Shenandoah herself was a magnificent vessel, the epitome of rich and ancient maritime heritages, but also a paradigm of dramatic transitions from the small wooden sailing navy to the second largest, most powerful, and technologically advanced fleet in the world. Her commerce raiding mission was a watery form of asymmetric warfare in the spirit of John Mosby, Bedford Forrest, and W.T. Sherman. It was arguably the most successful military effort of the Confederacy in terms of cost versus mission accomplished, but the strategic effectiveness of the strategy remains questionable.

Shenandoah fired the last gun of the Civil War, set the land of the midnight sun aglow with flaming Yankee whalers, and, seven months after Appomattox, lowered the last Confederate banner. This is a biography of a ship and a cruise, and a microcosm of the Confederate-American experience.
Read more

About the author

Dwight Hughes graduated from the U.S. Naval Academy in 1967 and served twenty years as a surface warfare officer in ship types from destroyer to aircraft carrier and with river forces in Vietnam. Applying a lifetime of study in naval history, he seeks to translate a love of the sea and ships into a better understanding of our naval heritage.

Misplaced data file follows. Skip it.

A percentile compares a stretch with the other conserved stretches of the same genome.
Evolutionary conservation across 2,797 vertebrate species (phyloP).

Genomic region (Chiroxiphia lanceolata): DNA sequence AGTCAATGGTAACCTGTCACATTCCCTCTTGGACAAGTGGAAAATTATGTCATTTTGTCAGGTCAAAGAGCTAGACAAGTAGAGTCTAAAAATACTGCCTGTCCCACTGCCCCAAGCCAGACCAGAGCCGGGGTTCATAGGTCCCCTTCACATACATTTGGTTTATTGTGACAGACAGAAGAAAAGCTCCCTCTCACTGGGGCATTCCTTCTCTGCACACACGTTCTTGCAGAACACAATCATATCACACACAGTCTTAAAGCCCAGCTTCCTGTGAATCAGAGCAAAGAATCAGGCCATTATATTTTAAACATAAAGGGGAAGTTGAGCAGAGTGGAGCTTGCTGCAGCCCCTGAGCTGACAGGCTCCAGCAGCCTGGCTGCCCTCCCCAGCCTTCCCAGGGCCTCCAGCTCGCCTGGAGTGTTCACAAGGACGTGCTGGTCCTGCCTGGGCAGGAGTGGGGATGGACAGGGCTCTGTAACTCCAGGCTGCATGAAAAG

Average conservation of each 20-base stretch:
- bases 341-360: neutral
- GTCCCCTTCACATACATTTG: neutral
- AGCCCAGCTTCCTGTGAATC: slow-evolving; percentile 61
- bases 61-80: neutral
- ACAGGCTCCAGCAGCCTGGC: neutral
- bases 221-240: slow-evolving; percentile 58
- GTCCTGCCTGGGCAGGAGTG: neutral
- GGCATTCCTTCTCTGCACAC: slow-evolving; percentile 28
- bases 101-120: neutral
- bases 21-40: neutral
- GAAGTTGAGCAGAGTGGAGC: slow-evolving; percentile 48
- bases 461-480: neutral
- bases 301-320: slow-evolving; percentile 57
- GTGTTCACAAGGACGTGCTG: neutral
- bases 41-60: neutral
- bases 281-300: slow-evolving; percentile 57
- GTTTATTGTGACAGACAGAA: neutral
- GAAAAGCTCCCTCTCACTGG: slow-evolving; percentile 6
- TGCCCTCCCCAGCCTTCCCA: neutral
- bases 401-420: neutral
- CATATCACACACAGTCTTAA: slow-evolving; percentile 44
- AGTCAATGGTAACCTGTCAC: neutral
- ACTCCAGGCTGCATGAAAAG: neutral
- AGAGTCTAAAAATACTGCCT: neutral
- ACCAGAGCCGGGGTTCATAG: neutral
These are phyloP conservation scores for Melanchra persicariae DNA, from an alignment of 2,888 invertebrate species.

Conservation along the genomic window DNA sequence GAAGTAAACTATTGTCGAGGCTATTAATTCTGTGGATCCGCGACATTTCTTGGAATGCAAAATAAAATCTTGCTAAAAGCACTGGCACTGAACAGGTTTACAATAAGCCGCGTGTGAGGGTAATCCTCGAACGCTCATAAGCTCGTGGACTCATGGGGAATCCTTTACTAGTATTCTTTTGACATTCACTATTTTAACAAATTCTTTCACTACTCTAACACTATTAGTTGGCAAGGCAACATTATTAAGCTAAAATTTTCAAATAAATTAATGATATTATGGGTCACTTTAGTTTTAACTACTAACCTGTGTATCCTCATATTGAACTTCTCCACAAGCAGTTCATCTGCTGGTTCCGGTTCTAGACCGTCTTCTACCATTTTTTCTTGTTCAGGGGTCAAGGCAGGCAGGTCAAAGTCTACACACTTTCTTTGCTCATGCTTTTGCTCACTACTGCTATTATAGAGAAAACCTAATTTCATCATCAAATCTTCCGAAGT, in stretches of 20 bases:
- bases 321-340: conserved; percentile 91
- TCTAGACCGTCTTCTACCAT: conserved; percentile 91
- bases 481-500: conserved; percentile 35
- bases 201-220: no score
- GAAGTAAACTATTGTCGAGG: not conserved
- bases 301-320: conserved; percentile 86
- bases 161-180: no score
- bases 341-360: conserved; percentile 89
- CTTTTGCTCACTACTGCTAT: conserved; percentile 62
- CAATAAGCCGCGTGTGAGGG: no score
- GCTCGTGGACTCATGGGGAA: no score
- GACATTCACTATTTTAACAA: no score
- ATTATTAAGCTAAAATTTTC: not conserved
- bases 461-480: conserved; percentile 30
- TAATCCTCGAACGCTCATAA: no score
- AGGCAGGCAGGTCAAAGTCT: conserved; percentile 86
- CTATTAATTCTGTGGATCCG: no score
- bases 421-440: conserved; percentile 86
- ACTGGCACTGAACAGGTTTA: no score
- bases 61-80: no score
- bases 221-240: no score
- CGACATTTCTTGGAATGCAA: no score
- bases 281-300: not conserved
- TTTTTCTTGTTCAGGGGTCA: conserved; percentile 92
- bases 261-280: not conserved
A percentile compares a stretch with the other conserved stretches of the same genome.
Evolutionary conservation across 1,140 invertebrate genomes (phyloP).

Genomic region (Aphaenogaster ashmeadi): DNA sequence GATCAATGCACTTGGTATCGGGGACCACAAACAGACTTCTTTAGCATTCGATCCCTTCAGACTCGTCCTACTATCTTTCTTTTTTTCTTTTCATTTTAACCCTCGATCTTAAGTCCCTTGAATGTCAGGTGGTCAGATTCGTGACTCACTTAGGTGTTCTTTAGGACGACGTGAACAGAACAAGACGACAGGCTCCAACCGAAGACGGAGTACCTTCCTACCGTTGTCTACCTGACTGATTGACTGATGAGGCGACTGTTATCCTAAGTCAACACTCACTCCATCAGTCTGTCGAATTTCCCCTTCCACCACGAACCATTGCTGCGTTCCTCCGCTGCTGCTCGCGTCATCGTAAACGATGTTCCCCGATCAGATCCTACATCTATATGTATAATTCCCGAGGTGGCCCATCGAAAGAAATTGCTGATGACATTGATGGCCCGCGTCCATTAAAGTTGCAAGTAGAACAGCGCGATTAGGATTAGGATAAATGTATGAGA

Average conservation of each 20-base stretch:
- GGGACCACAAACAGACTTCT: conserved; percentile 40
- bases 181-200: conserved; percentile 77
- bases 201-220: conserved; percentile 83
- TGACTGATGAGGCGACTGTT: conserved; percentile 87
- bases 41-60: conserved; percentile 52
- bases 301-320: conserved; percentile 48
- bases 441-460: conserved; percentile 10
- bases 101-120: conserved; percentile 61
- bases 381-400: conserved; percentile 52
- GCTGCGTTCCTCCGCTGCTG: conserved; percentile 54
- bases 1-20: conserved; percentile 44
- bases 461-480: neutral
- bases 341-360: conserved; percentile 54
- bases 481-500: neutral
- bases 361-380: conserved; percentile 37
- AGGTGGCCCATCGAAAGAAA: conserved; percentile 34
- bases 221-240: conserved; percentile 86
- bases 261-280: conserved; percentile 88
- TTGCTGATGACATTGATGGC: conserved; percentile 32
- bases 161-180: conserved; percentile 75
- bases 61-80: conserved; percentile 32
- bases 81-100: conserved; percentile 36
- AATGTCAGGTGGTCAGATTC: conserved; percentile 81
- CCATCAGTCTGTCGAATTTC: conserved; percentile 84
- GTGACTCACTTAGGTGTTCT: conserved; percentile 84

Read more

Reviews

Loading...

Additional Information

Publisher
Naval Institute Press
Read more
Published on
Dec 15, 2015
Read more
Pages
272
Read more
ISBN
9781612518428
Read more
Language
English
Read more
Genres
History / United States / Civil War Period (1850-1877)
Read more
Content Protection
This content is DRM protected.
Read more
Read Aloud
Available on Android devices
Read more

Reading information

Smartphones and Tablets

Install the Google Play Books app for Android and iPad/iPhone. It syncs automatically with your account and allows you to read online or offline wherever you are.

Laptops and Computers

You can read books purchased on Google Play using your computer's web browser.

eReaders and other devices